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Thread: Talking finances with older parents

  1. #21
    Senior Member iris lilies's Avatar
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    Quote Originally Posted by frugal-one View Post
    I am reluctant to talk to DS about money. He is the only heir and think he would not work as hard now if he thought he was going to get a wad when we die. We live very frugally so he really is unsure about our situation. I guess I would prefer if he were more motivated to do things on his own. As it is, all may go to a nursing home... who knows?
    If you've never had the money talk with your son, it is awkward to do it now, I guess.

    But you should still do it, I think. In a void of information he will make up something, even if it's not something he thinks about often.

    I like the way my parents handled this issue. I don't even remember the first time they talked about their money and their death, but somewhere in my late teens they started to talk about their plans. They said that our "inheritance" is our educationand we shouldn't expect anything more. And that was fine with me because who at that age thinks about their parents dying?

    then, over the years, they pointed out instances where friends or family were handling estates badly, using those events as object lessons.

    then, as they got older, they were very clear to point out that money goes quickly if one of them goes to a nursing home. My grandmother was in a nursing home for a few years.

    Then, near the end of her life and before dementia set in, my mother set up an appointment with her financial guy and me and my brother so that we could know about her assets. They weren't huge, a few hundred thousand dollars.

    And near the end of her life she spent freely and then lived in a nursing home for a few years, so about half of assets were gone upon her death. The remaining assets were ours because our names were on the financial instruments as owners.

    we didn't expect anything, but ended up with a nice little amount. It was a windfall, not something we expected for most of those years.

    the point here is that sharing your financial philosophy and plan is good. Open communication about Finances is a good thing.
    Last edited by iris lilies; 6-16-15 at 11:53am.

  2. #22
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    Quote Originally Posted by iris lilies View Post
    If you've never had the money talk with your son, it is awkward to do it now, I guess.

    But you should still do it, I think. In a void of information he will make up something, even if it's not something he thinks about often.

    I like the way my parents handled this issue. I don't even remember the first time they talked about their money and their death, but somewhere in my late teens they started to talk about their plans. They said that our "inheritance" is our educationand we shouldn't expect anything more. And that was fine with me because who at that age thinks about their parents dying?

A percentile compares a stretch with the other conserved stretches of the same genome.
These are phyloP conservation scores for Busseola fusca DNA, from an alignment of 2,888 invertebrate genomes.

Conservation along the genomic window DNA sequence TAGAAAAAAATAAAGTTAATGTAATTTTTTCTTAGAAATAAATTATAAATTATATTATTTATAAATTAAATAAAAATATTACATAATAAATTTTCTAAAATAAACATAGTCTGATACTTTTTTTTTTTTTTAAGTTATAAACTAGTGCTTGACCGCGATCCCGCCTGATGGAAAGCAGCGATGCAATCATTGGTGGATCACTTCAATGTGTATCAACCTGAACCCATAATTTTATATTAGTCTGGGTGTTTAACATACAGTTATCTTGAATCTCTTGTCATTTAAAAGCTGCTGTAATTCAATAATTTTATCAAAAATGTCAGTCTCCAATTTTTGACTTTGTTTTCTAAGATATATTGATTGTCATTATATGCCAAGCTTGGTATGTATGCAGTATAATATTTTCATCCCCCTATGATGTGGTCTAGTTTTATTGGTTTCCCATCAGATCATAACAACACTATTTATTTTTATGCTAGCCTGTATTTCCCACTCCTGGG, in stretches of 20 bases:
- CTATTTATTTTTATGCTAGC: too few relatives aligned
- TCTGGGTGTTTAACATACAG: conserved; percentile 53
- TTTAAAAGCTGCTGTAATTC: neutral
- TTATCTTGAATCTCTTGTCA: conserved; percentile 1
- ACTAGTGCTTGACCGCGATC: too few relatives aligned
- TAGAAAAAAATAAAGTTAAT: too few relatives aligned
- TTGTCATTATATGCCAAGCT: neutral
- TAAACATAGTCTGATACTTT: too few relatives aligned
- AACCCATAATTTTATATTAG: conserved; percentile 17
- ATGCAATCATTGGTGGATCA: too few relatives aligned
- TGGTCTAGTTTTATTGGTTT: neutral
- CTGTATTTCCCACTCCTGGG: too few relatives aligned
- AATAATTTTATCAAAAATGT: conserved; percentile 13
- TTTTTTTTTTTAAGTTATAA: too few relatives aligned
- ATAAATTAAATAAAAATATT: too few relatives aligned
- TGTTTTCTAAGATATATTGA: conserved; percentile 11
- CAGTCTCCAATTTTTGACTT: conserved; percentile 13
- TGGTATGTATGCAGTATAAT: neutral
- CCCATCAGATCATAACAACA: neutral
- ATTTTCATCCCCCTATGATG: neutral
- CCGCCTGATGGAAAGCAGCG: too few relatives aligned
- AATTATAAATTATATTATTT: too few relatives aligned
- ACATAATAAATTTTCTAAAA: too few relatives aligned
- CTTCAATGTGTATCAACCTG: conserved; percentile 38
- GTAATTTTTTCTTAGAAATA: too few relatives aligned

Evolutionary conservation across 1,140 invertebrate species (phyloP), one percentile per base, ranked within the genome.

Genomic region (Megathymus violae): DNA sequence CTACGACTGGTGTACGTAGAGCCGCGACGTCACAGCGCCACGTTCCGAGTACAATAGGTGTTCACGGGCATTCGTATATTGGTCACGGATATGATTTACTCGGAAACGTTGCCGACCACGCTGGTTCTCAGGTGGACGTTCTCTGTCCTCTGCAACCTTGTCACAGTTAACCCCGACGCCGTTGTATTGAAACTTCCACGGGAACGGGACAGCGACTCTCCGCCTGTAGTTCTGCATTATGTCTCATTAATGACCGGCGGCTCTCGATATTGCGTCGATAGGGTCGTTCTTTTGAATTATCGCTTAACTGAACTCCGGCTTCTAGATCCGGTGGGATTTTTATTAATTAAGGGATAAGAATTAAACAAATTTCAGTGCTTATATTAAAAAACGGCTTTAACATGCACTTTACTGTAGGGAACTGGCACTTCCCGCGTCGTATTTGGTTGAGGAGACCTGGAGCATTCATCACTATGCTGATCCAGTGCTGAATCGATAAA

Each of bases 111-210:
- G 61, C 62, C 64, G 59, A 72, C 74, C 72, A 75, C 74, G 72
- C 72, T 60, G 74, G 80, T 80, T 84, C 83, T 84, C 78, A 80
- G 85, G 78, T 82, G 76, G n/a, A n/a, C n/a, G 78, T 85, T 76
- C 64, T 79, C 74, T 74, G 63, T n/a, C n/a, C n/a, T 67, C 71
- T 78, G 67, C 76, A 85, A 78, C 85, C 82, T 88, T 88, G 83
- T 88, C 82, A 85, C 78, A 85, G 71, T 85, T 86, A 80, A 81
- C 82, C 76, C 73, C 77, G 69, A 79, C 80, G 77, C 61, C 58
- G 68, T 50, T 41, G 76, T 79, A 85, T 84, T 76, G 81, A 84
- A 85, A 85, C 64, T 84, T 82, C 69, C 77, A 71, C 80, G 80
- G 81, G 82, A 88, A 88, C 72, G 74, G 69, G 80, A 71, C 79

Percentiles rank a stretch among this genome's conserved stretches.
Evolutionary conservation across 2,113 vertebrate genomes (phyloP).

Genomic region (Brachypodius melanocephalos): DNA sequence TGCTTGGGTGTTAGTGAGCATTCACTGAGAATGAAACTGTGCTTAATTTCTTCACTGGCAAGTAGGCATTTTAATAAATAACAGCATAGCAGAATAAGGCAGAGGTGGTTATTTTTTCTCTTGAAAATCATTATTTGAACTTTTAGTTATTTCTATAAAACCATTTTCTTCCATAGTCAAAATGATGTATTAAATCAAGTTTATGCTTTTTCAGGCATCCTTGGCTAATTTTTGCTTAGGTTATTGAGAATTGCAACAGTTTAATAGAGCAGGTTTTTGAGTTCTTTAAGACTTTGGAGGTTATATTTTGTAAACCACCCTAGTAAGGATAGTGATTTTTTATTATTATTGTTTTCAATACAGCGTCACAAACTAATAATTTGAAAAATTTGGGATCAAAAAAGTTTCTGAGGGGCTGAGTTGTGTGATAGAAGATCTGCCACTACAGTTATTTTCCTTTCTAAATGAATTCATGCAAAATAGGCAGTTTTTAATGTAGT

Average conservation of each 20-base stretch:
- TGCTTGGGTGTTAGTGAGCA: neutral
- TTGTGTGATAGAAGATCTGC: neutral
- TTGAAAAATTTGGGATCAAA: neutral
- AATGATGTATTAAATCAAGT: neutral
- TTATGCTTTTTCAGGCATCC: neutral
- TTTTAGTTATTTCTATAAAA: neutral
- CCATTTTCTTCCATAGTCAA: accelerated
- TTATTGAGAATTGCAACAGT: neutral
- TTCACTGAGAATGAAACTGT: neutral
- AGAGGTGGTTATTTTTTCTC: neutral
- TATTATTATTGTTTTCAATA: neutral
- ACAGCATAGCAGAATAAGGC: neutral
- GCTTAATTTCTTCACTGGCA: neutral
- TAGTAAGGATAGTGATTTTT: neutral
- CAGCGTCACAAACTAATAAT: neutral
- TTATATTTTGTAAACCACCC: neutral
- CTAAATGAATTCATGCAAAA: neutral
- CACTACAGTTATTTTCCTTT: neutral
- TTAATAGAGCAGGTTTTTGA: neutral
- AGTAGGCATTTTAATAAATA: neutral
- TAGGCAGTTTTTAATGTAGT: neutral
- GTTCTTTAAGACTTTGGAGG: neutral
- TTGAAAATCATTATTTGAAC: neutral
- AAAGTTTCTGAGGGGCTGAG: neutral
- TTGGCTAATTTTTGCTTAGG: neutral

then, over the years, they pointed out instances where friends or family were handling estates badly, using those events as object lessons.

    then, as they got older, they were very clear to point out that money goes quickly if one of them goes to a nursing home. My grandmother was in a nursing home for a few years.

    Then, near the end of her life and before dementia set in, my mother set up an appointment with her financial guy and me and my brother so that we could know about her assets. They weren't huge, a few hundred thousand dollars.

    And near the end of her lie she spent freely and then lived in a nursing home for a few years, so about half of assets were gone upon her death. The remaining assets were ours because our names were on the financial instruments as owners.

    we didn't elect anything, but ended up with a nice little amount. It was a windfall, not something we expected for most of those years.

    the point here is that sharing your financial philosophy and plan is good. Open communication about France's is a good thing.
    +1 to all of this!!!

    I'm an estate planning and probate attorney, and I can tell you that transparency is my fervent recommendation. Kids expect to receive money. They just do. Nature abhors a vacuum, and they will fill it in with thoughts of inheritance, exactly as iris lilies says.

    And the idea of a continuing conversation over years rather than one sit-down talk is the most effective that I've seen. Just like talking to kids about sex and drugs, this information is best absorbed over time.

  3. #23
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    I don't think anyone would work less hard based on expecting to get money. People work as hard as they personally can (which if the job is hated by them and their heart is elsewhere, may have it's limits, but there you go). Fear, be very very afraid, what about retirement, etc. are very poor motivators. However they might motivate greater saving (which afterall is much easier than working harder anyway - it's easier to try to pinch pennies than work extra overtime). And they might motivate reduced risk taking, because no one else is going to catch you if the risks don't work out.
    If you want something to get done, ask a busy person. If you want them to have a nervous breakdown that is.

  4. #24
    Senior Member jp1's Avatar
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    I agree with Iris. My father, shortly after I had finished college (my sister is a few years older) sent us both a handwritten document listing he and mom's assets, and income (they were retired at the time) and list of all the various accounts, life insurance policies, etc. It also listed his lawyer's name and the fact that if you go to his office you should park in front of 'a show of hands' the manicure place downstairs from the lawyer's office. Every 5 or 6 years he sent a revised version. Over the years it became normal to discuss his finances with him. He sent the last update after mom died 9 years ago because there were some changes made as a result if her death. Consequently, when he passed away last fall there were no surprises or large hassles taking care of things. And in the 6 months before he passed, while in the hospital and nursing home we were able to manage his affairs well because my sister was already on his bank account and was able to get herself and me added to the other accounts prior to his death. And we knew that there was plenty of money to splurge on a private room at the nursing home, making his last month as pleasant as it could be under the circumstances. The only real hassle was getting his car registered in my name.